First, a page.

KF: I think you hit the nail on the head. People are voting with their feet, they’re leaving because California is too expensive. We have to make California more affordable and more livable. So one of the things that I feel strongly about is actually lowering taxes and that’s why we’ve come out with the largest proposed middle-class tax cut in the history of California.
We have to be competitive with other states. If we are not, not only are we going to continue to see families leave because they can’t afford it, but we’re seeing companies leave and jobs leave by the thousands because our state is not competitive. We have a governor that doesn’t seem to understand that that’s even a problem.
CA: If you are elected to this office, you would essentially be one of the few Republicans up in Sacramento. How do you plan to be an effective leader despite having different political views from 90 percent of that town?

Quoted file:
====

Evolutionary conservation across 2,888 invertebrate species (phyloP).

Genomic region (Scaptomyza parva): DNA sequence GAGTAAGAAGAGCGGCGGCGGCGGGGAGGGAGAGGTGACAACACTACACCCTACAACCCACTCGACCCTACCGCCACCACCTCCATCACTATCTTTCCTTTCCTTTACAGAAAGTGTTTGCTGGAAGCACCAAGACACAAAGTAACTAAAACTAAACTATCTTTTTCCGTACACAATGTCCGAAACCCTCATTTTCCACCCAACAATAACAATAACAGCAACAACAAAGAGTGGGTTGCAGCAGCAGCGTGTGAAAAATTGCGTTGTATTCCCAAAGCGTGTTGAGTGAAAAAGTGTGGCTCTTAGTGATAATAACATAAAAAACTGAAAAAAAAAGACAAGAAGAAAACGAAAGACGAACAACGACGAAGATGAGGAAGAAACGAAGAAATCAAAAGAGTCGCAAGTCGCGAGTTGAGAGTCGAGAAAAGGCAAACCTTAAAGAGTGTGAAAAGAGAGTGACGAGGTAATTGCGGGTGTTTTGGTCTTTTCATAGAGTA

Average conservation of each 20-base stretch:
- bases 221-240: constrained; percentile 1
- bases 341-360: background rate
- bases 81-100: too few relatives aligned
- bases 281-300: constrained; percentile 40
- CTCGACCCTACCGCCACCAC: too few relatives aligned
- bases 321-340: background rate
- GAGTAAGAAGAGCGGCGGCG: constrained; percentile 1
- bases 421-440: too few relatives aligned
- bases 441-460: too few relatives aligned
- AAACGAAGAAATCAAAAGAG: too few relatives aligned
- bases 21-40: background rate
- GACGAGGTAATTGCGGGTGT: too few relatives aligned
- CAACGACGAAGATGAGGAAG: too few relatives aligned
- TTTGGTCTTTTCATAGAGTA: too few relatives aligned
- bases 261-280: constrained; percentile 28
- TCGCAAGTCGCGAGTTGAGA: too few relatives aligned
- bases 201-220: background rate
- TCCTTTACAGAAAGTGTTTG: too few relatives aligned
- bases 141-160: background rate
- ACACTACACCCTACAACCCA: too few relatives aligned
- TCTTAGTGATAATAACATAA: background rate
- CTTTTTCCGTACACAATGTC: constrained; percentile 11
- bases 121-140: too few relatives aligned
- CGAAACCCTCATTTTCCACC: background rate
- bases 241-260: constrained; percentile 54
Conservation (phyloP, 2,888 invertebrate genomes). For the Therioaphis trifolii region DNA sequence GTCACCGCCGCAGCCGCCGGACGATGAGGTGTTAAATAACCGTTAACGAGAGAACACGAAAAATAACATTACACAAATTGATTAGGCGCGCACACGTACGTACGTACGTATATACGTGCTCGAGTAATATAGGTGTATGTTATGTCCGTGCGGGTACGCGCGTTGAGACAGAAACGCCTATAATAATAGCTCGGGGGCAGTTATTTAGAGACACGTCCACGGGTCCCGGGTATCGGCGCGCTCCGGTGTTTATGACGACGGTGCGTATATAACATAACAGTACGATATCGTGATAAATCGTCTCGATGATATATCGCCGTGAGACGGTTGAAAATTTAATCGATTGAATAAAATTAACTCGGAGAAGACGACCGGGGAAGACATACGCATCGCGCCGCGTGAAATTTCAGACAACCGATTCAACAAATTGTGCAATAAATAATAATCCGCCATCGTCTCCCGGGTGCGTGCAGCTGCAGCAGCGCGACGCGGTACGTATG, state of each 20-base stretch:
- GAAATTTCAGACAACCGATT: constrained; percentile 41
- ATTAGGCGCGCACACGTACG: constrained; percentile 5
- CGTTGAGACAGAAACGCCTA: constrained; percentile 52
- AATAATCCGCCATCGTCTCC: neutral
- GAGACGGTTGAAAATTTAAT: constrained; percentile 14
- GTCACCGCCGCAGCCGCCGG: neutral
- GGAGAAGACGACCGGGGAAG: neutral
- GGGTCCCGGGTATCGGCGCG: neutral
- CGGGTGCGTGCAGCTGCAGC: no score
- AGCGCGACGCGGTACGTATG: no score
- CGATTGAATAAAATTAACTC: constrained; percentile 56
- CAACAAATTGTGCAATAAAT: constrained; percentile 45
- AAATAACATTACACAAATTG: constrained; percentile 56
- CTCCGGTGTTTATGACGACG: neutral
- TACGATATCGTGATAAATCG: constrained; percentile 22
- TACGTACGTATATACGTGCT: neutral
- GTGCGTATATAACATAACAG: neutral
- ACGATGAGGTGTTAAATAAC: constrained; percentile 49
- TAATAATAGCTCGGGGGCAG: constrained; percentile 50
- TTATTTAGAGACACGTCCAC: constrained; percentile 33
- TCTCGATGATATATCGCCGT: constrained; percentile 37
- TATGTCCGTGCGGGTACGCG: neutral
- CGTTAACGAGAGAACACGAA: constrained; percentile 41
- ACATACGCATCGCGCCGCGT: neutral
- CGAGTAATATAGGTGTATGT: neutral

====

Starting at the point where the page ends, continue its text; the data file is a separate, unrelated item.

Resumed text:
Should Gavin Newsom be replaced?
Yes: 100% (285 Votes)
No: 0% (1 Votes)
KF: This is something I have a lot of experience with. I mean, look, I’m a proud Republican who’s won twice in a deep blue city, in a deep blue state. I actually happen to believe in the Margaret Thatcher school of governing, which was you go out and win the argument publicly, and then you can win the vote. My entire tenure while I was mayor, I had a majority Democrat city council. I had to win that argument publicly and all of the reforms that we got through our city council, particularly the changes that we did on homelessness, all of my budgets that I got across the finish line without raising taxes.
You use the bully pulpit and you focus on common sense. And a lot of the issues that we are seeing unaddressed in California– homelessness, crime, cost of living. These are bipartisan issues. These are common-sense issues. You know, it’s really not about partisanship. It’s about leadership and we are receiving zero leadership from this governor. You have to be able to stand up and do the right thing.